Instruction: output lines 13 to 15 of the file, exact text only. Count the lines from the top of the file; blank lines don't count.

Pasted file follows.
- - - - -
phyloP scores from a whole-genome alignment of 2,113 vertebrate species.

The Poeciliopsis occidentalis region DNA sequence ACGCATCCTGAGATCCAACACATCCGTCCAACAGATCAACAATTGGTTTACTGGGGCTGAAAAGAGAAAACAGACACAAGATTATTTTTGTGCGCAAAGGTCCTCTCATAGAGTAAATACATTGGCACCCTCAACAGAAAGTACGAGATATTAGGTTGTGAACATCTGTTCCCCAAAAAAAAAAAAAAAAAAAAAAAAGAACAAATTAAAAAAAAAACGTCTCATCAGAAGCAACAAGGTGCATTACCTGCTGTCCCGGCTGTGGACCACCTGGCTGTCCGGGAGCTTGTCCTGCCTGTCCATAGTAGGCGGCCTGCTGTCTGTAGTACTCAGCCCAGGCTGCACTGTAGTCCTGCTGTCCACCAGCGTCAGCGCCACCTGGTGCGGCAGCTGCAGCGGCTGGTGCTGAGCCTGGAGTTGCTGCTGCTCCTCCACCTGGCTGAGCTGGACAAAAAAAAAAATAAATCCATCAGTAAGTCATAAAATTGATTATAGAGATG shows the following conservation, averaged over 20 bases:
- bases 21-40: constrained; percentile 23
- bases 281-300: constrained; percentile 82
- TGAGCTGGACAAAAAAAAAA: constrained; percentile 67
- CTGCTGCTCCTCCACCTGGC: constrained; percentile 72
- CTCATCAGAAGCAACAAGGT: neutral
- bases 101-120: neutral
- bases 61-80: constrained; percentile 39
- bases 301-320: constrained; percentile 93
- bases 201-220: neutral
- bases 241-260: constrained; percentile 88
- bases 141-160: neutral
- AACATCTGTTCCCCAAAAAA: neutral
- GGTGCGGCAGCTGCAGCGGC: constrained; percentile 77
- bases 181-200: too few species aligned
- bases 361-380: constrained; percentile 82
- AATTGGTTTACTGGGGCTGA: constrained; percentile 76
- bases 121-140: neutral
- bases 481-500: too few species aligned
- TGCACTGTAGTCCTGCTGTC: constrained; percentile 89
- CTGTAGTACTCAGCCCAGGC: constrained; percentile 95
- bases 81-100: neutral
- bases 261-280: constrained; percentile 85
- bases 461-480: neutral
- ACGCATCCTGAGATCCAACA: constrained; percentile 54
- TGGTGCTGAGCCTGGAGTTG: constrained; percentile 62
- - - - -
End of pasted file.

- bases 141-160: neutral
- AACATCTGTTCCCCAAAAAA: neutral
- GGTGCGGCAGCTGCAGCGGC: constrained; percentile 77